New research has shown that low doses of THC can help treat post-traumatic stress disorder. Published in Neuropharmacology earlier this month, a study revealed that the primary psychoactive component of cannabis could help with a range of emotional responses that are poorly modulated, especially in combination with cognitive reappraisal therapy. The study utilized a double-blind design, and a total of 52 subjects randomly received THC or placebo prior to taking part in a well-established emotion regulation task while undergoing functional magnetic resonance imaging. Researchers said participants who were given THC reported less negative feelings in comparison to their counterparts who received a placebo. Those using THC exhibited increased brain activation in parts of the brain that generally slow a lack of activity in PTSD patients while doing similar tasks. “Together, these findings suggest that THC may prove to be a beneficial pharmacological adjunct to cognitive reappraisal therapy in the treatment of PTSD,” the researchers from Wayne State University concluded.  

The Twin Metals lawsuit against the Biden administration

Kevin Ketels, assistant professor of teaching global supply chain management at Wayne State University, joins in a conversation about Twin Metals’ lawsuit challenging the Biden administration’s cancelation of two key federal mine leases and the government seems to be pushing toward electric vehicles and wind and solar power. The suit is the latest step in a longstanding back and forth over controversial proposed mines that’s now spanned three presidential administrations. “There is definitely going to be some tension in the upcoming years as we try to navigate electric vehicles and producing the batteries and materials for them. There’s no easy way to do this. Opening up these mines in some of these areas – there will be questions about the impact on local communities and the environment. We definitely feel that tension…"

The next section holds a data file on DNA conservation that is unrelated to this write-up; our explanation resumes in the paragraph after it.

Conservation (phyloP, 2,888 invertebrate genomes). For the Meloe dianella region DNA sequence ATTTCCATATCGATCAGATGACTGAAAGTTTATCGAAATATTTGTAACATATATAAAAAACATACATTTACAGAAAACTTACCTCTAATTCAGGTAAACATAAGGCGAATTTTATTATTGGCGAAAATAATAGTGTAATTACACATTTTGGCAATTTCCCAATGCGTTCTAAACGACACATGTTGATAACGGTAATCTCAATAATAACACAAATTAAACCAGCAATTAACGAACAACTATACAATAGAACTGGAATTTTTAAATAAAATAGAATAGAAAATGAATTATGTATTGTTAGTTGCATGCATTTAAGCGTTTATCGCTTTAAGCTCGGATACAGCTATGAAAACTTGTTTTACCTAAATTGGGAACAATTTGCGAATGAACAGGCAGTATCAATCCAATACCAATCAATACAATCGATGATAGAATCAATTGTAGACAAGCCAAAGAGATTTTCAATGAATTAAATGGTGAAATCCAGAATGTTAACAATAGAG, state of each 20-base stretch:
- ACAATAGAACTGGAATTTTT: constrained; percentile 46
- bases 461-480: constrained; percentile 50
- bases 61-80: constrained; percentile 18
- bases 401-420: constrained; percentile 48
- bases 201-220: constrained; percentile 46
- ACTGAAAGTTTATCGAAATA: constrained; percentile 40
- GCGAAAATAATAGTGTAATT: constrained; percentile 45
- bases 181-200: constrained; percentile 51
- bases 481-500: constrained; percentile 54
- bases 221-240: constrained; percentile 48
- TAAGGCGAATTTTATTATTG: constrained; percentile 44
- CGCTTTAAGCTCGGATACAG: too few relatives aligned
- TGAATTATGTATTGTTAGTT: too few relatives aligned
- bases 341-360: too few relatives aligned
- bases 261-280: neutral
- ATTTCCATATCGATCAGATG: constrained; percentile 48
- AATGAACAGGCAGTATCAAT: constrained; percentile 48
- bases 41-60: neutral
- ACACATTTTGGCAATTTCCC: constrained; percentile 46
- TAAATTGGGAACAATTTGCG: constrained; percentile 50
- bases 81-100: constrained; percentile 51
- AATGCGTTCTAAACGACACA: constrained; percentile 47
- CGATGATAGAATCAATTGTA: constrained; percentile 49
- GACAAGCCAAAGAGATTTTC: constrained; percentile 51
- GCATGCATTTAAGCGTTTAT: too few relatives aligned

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How Michigan universities are educating students about monkeypox

By Keenan Smith  For college students, the fall semester is just days away, and for another school year, there will be concerns about large groups of people in close proximity. It’s not only COVID-19 this year, but also the growing number of cases of monkeypox. No cases have been identified on campuses in Michigan, but they have been reported on a number of other college campuses. Monkeypox is a new challenge for colleges, but lessons learned from COVID-19 could provide a path forward. Wayne State, like other Michigan universities, is launching an information campaign this week for the return to campus for the school’s 25,000 students. “Our efforts are sort of multi-pronged. But the first is always education,” Laurie Lauzon Clabo, the university’s chief health and wellness officer said. She said Wayne State will use lessons learned from COVID-19 to raise awareness about monkeypox, like how it’s spread and symptoms to watch for. “We developed a coronavirus web page for the university’s website. We will do the same for monkeypox,” she said. Regular updates are beginning this week and officials are tapping into campus experts in epidemiology and infectious disease. The university is also working to fight the stigma of monkeypox. “Monkeypox is not a gay disease. It is not a disease of men who have sex with men. It is a disease that is spread by close contact,” Clabo said.  
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Wayne State program to offer mental health support for first responders